Congratulations! Today is your day. You’re off to Great Places! You’re off and away! Dr. Seuss By the time Sydney was born I knew firsthand how quickly babies grow up. The journey away from their mothers and towards their own becoming begins with the first breath. I knew that my job as a mother was Read More
The way I walk I see my mother walking, the feet secure and firm upon the ground. The way I talk I hear my daughter talking, and hear my mother’s echo in the sound. The way she thought I find myself now thinking, the generations linking in a firm continuum of mind. The bridge of immortality I’m walking, the voice before me echoing behind. by Dorothy Hilliard Moffatt
The hostas are coming up; tiny shoots penetrating the soil and unfurling, the coils of their leaves break the earth in a luscious green array. The newness of each eruption symbolizes advent, a beginning. Winter’s end yields to a yawning genesis of pure potentiality; at its origin, the verdant metamorphosis of a living thing is simply breath-taking. And sensual. It is the caress of a gossamer breeze across the face; the warmth of sunshine on skin; the lyric birdsong of nest-makers in flight. It is, too, the delicate scent of a newborn’s hair inhaled, the soft curve of a cheek traced, the exquisite beauty of a child’s form realized. Senses awaken. Life, lying dormant, regenerates. From nothing, something. This is how it starts—the dawning of spring. The cycle of a human life.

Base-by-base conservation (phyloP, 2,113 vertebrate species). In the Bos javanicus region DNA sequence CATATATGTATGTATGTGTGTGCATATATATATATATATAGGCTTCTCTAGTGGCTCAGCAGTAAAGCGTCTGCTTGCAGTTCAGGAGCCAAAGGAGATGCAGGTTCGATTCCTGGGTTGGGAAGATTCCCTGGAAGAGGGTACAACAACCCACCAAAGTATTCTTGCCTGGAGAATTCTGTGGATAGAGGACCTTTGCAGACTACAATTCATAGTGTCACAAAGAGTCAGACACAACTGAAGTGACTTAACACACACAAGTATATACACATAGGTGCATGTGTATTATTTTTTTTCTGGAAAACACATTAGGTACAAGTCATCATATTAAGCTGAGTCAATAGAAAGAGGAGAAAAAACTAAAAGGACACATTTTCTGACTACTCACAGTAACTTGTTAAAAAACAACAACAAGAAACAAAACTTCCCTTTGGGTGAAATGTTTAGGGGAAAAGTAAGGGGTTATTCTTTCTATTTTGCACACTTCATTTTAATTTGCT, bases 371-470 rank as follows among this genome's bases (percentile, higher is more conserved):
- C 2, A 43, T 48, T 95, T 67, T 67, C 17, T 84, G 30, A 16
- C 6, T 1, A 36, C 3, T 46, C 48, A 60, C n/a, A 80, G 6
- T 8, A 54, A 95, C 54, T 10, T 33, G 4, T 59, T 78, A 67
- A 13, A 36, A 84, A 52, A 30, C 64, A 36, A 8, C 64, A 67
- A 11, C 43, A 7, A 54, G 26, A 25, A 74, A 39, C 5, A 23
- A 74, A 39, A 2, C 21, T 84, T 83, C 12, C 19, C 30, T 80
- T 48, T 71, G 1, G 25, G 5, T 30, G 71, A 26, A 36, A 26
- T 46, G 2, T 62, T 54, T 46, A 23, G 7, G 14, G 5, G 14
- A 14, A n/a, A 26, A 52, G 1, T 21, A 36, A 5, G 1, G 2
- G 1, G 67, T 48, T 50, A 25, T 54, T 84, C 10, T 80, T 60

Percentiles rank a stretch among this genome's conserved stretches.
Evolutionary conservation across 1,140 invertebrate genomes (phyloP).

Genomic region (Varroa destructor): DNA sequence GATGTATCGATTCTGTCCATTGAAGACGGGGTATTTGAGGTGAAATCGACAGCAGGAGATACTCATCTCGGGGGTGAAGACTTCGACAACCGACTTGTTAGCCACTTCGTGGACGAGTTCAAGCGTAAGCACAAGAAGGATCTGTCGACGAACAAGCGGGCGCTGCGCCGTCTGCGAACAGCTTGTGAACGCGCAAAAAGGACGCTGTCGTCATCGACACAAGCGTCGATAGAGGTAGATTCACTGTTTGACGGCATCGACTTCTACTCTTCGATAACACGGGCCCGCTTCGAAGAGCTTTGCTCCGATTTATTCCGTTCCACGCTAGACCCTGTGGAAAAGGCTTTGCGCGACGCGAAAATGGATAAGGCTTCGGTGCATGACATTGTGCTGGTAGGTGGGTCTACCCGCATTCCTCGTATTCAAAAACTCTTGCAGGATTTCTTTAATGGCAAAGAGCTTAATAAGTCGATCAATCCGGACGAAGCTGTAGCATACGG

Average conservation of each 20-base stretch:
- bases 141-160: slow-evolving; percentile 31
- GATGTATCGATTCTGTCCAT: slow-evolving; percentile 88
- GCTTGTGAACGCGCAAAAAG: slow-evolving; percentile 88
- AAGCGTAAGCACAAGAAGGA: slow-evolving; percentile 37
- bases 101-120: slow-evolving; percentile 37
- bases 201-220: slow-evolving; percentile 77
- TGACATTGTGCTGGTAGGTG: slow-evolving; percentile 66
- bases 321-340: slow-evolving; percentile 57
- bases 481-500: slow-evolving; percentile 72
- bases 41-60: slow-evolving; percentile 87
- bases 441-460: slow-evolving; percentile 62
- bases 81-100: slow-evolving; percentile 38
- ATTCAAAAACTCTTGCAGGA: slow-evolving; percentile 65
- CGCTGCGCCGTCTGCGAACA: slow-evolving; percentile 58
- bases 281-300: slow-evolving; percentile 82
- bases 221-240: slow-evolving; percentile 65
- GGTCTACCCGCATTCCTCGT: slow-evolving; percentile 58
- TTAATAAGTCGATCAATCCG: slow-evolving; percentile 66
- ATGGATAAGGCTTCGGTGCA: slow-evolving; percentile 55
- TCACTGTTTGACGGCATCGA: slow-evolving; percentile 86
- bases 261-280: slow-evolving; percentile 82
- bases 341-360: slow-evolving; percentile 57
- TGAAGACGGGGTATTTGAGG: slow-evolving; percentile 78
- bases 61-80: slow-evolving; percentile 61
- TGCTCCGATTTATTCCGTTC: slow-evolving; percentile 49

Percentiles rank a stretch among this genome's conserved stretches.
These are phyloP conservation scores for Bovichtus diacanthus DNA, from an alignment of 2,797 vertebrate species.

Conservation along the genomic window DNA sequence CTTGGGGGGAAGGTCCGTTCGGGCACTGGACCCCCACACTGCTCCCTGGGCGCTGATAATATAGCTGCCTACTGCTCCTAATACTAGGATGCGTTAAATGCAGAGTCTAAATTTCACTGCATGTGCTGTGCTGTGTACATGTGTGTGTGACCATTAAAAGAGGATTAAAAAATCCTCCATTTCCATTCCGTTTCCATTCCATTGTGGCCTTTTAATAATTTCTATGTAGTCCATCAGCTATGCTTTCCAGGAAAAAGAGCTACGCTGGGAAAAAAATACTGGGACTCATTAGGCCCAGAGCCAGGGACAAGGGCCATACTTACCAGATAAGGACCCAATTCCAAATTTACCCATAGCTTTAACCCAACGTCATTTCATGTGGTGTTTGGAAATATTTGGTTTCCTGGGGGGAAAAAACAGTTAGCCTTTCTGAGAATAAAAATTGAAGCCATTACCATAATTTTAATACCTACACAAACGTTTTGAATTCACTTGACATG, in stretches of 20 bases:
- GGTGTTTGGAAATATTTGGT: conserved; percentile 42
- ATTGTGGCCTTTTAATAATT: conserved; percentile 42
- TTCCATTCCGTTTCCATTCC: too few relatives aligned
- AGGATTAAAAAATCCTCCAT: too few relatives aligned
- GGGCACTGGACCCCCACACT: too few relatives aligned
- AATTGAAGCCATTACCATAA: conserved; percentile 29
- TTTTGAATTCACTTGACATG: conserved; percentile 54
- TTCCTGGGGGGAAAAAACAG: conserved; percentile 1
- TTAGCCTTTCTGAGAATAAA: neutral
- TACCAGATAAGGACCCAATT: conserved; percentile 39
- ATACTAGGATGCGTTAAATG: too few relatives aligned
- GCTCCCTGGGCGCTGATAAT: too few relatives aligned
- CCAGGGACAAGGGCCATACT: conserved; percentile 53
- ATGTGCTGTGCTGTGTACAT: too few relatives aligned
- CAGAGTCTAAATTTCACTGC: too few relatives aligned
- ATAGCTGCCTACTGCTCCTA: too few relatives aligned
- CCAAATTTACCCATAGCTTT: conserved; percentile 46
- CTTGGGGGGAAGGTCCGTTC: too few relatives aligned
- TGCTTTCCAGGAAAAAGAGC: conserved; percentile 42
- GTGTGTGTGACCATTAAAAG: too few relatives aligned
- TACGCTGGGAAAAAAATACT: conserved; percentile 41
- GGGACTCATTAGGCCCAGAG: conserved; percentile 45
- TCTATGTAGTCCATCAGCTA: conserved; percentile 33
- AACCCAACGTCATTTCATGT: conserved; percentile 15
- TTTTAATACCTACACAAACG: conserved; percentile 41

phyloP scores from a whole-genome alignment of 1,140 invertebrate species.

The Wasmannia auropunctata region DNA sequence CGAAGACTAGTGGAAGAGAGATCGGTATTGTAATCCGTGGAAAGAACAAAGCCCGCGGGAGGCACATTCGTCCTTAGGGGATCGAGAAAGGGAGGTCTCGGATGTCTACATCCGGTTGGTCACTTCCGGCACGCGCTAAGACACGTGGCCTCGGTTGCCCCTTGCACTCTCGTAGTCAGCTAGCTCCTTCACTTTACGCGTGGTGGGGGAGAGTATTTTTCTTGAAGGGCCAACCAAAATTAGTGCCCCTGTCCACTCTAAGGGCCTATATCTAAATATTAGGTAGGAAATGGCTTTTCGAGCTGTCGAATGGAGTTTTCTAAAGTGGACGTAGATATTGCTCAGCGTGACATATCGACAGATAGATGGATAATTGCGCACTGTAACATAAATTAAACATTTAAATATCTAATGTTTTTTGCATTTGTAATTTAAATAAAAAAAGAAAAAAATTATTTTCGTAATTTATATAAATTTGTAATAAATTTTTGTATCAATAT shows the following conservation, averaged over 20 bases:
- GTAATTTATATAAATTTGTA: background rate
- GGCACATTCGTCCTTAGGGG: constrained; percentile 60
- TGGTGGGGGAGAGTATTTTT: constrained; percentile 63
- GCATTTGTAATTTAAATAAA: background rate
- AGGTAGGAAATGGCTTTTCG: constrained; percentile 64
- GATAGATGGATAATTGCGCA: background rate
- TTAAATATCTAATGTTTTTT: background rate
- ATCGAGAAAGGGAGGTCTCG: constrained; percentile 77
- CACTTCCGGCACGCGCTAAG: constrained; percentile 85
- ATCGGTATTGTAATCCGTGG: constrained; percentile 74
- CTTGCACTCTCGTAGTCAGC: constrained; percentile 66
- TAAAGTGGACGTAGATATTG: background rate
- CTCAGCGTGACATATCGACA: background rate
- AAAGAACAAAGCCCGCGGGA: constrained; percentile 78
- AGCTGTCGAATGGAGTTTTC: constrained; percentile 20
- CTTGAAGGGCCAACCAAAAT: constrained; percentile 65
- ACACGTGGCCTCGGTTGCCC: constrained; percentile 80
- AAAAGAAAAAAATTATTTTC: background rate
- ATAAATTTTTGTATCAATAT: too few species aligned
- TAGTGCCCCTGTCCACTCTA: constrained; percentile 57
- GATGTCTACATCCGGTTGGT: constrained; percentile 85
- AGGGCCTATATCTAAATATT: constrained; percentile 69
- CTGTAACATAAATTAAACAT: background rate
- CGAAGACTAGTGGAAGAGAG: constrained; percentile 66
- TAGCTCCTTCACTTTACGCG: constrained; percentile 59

My Grammy died a few months before Sydney, with a full head of copper hair, was born. My fiery Irish matriarch of a grandmother called me ‘love,’ drank Olympia beer from the little cans and quoted A.A. Milne. She was the first person I loved to die (“Don’t say ‘pass away’ when I’m gone, FOR GOD’S SAKE. I’ll be DEAD! Say, ‘She died.’”). I was bereft she wasn’t there to hold her great-granddaughter, but the significance of one life ending and another beginning wasn’t lost on me. Ancestral generations come full circle and begin again. I must fade so my children can blossom.
Sister, you been on my mind.
Sister, we’re two of a kind.
Oh, sister, I’m keepin’ my eye on you.
‘Miss Celie’s Blues’ from TheColor Purple.